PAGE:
Wednesday, October 19, 2011

Hairy (not Downy) Woodpecker Makes Brief Visit

I was surprised to see the mask that hangs on our deck bobbing so wildly in the wind.  I'd just been out front and there was no wind.  But then I saw there was a woodpecker checking it out.  I pulled out the camera quickly and took a picture.  Then a Steller Jay chased the woodpecker off and it landed on the railing, so I got another shot just before the Jay swooped once more and off it flew.

Then to the bird book. It was down to a Downy or a Hairy Woodpecker.  They look alike.  But the key difference is the Downy "has a stubby bill, obviously shorter than the head."  And this one has a long bill.  Also, the Downy is about 6 1/2 inches and the Hairy is 9".  This one was big.  And when I measured the mask after looking at the photo, it was clearly about 9 or 10 inches.  I also emailed the pictures to my bird expert, Dianne, who confirmed.  Unfortunately my other bird expert, Catherine, is no longer with us, but I'm sure from somewhere she's nodding her head that it's a Hairy.

Oh yes.  Where's the red on the woodpecker's head?   Only the mail has the dark red on the back of the head.

Checking my "Guide to the Birds of Alaska" by Robert H. Armstrong, I notice that I wrote on the Hairy page "11/23/01 or Downy backyard."  I didn't get a picture that time so wasn't able to check the key characteristics.  But today is October 19, so it seems that this is a good time for woodpeckers in our yard. 

For those who have always wondered, I did a post on why woodpeckers don't get brain damage in July this year.

Note to self:  Add wash the kitchen window to the todo list. I really wasn't trying to prevent this woodpecker's friends from knowing where he was this afternoon by blurring his face.


  1. We have a Downy and Hairy family that reside across the street from us in Wasilla. One of the Hairy family sometimes comes and pecks on the house; mostly they visit our suet feeders. We love birds here and have a resident population of Red Breasted Nuthatches. I didn't realize until recently that they excavate nest holes, as the Woodpeckers do, using their beaks. They are such tiny little birds I can't imagine them excavating holes with their beaks. I'm glad they do because now I understand how they persevere during the high wind storms, as do the Chickadees, because they nest in holes and not in tiny nests in the branches of trees. That knowledge helps me sleep better at night, because I do worry about the resident birds in the winter!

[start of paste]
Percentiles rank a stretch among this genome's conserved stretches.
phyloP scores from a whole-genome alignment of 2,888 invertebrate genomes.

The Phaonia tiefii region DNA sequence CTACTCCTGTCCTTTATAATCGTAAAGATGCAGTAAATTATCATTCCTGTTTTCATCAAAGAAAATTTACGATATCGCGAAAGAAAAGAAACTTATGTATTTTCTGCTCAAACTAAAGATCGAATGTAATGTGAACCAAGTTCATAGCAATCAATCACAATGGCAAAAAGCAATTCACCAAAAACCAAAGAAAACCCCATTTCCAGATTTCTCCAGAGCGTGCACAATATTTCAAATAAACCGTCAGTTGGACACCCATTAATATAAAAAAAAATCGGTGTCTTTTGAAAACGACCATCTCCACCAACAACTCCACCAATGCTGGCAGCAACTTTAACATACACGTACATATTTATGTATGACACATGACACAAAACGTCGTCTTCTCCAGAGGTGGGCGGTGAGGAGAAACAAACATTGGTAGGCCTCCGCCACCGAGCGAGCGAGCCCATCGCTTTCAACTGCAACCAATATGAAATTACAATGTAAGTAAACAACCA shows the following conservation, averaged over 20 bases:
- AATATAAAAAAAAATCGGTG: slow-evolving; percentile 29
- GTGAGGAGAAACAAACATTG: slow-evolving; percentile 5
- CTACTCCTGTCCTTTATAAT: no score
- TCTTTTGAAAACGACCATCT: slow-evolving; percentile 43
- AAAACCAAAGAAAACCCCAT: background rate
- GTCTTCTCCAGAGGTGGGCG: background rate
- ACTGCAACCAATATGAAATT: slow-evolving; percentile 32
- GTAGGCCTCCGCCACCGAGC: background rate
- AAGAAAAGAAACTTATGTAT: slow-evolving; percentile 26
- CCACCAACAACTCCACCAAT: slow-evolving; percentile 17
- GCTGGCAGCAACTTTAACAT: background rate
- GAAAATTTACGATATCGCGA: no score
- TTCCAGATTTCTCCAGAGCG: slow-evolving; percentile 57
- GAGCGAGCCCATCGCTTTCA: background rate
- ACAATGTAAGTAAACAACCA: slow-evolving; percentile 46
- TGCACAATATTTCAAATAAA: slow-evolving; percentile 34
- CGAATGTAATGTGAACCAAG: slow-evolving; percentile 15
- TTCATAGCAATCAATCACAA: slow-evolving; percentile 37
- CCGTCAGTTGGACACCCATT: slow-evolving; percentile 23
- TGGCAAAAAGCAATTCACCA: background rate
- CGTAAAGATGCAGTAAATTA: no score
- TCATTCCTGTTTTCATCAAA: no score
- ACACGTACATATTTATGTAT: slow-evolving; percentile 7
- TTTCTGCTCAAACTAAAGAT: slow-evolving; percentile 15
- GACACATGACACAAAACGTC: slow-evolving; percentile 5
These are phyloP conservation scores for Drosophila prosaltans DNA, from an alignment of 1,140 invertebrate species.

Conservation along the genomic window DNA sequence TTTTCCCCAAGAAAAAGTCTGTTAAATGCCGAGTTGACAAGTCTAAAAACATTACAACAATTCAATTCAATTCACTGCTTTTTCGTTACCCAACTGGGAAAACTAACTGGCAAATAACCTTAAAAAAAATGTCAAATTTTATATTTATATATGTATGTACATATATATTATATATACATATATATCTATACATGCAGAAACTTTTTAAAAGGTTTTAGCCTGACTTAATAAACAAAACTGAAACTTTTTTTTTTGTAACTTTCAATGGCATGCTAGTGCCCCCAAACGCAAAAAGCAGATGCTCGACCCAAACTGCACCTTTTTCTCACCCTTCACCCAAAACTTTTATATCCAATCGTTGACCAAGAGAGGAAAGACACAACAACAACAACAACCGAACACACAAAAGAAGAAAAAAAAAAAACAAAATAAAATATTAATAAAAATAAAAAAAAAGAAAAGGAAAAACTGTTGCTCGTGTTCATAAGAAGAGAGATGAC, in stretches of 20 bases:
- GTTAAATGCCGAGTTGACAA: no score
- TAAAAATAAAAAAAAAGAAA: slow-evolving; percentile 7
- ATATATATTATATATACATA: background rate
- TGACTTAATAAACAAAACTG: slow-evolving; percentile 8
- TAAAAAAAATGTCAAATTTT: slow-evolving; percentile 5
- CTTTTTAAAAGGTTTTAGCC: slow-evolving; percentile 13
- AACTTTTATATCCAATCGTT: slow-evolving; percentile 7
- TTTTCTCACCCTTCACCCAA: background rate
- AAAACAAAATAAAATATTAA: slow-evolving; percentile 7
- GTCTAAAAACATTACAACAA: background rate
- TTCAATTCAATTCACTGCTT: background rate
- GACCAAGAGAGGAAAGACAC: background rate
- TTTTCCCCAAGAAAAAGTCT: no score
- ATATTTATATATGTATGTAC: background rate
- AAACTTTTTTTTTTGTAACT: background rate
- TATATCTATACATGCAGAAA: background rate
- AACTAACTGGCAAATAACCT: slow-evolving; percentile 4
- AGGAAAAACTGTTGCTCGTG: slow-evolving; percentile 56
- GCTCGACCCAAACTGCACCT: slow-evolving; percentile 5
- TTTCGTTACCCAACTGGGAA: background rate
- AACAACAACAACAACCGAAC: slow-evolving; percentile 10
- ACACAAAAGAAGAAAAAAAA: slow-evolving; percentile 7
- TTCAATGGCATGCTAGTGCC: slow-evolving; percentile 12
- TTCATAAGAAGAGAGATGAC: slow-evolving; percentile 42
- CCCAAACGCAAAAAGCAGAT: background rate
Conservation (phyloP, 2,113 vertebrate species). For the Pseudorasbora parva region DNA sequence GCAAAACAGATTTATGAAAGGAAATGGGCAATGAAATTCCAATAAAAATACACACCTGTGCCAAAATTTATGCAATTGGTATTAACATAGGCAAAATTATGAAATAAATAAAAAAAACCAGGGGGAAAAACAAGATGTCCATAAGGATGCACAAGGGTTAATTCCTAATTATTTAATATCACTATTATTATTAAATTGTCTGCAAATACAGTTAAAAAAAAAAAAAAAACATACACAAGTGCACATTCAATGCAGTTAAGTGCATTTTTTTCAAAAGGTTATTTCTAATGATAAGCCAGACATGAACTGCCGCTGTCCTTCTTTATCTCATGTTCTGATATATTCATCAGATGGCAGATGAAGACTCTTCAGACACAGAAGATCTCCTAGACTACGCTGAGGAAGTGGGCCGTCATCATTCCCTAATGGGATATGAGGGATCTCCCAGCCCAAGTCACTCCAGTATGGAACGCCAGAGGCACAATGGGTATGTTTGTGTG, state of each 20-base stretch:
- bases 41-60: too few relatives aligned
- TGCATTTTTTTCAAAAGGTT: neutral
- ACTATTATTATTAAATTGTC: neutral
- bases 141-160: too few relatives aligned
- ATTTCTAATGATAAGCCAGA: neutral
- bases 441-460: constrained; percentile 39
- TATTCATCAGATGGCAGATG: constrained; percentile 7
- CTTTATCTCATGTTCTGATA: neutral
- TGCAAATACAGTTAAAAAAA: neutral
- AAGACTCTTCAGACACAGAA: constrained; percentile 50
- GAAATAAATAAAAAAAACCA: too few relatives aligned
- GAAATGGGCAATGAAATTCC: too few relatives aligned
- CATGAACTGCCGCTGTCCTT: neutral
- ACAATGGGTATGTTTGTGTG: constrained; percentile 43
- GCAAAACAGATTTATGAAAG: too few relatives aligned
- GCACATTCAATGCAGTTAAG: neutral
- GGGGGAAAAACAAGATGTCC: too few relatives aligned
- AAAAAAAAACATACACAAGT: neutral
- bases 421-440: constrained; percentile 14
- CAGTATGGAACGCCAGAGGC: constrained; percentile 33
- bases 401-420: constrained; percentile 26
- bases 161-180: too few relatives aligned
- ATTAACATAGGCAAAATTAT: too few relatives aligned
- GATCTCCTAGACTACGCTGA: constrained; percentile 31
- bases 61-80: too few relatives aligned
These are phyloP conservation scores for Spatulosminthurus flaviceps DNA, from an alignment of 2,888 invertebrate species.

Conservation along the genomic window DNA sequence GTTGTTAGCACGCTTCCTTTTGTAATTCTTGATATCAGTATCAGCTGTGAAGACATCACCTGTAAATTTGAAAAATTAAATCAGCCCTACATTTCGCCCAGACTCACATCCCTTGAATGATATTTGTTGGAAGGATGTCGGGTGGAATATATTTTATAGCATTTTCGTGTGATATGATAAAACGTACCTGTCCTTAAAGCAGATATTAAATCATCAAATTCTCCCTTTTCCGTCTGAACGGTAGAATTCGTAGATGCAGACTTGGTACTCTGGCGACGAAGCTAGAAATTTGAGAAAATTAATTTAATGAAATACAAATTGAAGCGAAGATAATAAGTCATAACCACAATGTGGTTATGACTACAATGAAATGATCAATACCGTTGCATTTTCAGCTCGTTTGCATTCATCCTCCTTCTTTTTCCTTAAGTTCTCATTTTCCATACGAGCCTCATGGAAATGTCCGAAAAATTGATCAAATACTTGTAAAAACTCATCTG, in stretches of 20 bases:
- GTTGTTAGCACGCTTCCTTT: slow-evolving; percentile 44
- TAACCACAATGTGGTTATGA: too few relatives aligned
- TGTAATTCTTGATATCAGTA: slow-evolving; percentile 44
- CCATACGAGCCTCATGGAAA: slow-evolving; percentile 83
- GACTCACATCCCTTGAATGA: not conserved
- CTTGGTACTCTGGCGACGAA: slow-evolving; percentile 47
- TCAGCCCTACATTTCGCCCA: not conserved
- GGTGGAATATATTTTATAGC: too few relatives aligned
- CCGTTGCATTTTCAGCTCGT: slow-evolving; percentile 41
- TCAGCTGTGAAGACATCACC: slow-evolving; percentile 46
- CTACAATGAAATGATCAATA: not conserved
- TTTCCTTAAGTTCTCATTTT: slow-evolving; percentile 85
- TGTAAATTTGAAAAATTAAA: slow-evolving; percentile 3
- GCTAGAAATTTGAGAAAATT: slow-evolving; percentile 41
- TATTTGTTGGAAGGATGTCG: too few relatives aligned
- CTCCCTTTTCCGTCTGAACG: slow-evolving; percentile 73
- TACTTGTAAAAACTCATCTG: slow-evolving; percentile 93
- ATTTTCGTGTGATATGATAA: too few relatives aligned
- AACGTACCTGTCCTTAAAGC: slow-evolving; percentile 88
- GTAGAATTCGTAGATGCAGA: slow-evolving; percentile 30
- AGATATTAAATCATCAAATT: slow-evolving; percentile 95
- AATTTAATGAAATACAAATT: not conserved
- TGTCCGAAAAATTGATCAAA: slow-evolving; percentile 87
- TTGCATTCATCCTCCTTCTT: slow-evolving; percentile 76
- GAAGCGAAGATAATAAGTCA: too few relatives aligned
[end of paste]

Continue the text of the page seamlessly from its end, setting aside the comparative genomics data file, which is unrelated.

I guess I should sign this "Crazy Bird Lady" :-)

    BTW, do you participate in the Great Backyard Bird Counts?

    Here's the link to the website if you don't and you are interested. This website talks about last Spring's count but has linked info regarding the 2012 counts.

    (sorry it's a long link but it is interesting for birders)

  2. AKPetMom - thanks for the link. No we haven't done that one. We did do the Christmas count one year with our friend Dianne.

    Part of me believes that birds that can't survive the winter here without human help shouldn't be encouraged to stay with feeders. That's just a gut reaction and I don't know if I'm just a curmudgeon or that makes some sort of sense.

    I'd love to see the Hairy and the Downy together once.

  3. Steve, concur with concern on feeders, although with the introduction of cats (not to mention human presence) into the natural environment, I would think bird feeders are only fair to offset artificial predation.

    By the way, love that Rowan tree (as Mountain Ash is called here). One of the things I'm doing this year is taking a 33-week horticulture course and its quite a bit of fun. Brits are absolutely nuts about gardens and it's beginning to rub off on us.

  4. Maybe it's cause they don't have much natural stuff left.

  5. I would tend to agree with you on putting food out for the wild animals IF we humans had not destroyed or polluted a lot of their habitat. Our farm used to be corn and soy beans, when we bought it we converted it to wild life habitat but we had to coax the wild life to come back using food and creating places for them to nest and breed. If it weren't for us, they would have taken a lot longer to return (if ever given the state of this land when we bought it). We do active invasive predator control (sorry cat lovers but ALL domestic cats are invasive) and active natural predator enhancement of the property (hawks, etc.) We also set up housing in the woods for the smaller birds until the woodpecker population grew enough to support the small birds. We do both the Great Backyard Bird Count and Project Feeder Watch (Cornell University Citizen Science projects). We participate in several Christmas bird counts and donate to our local Wildlife Refuge (Muscatatuck). We also donate to Operation Migration, which helps endangered Whooping cranes re-establish their flocks.Geo Wilcox in SE IN USA

  6. Geo Wilcox, Thanks for the thoughtful and informative comment. I did consider the idea that bird feeders were a small bit of compensation for all the habitat destruction, but that's not much of an issue here in Alaska. And these birds used to go south in the winter. Climate change plus feeders are changing that.

    I'd love to see your place one day, it sounds wonderful. I did visit old friends outside of Columbia a while back who had an old farmhouse and lots of wooded area and lots of birds.


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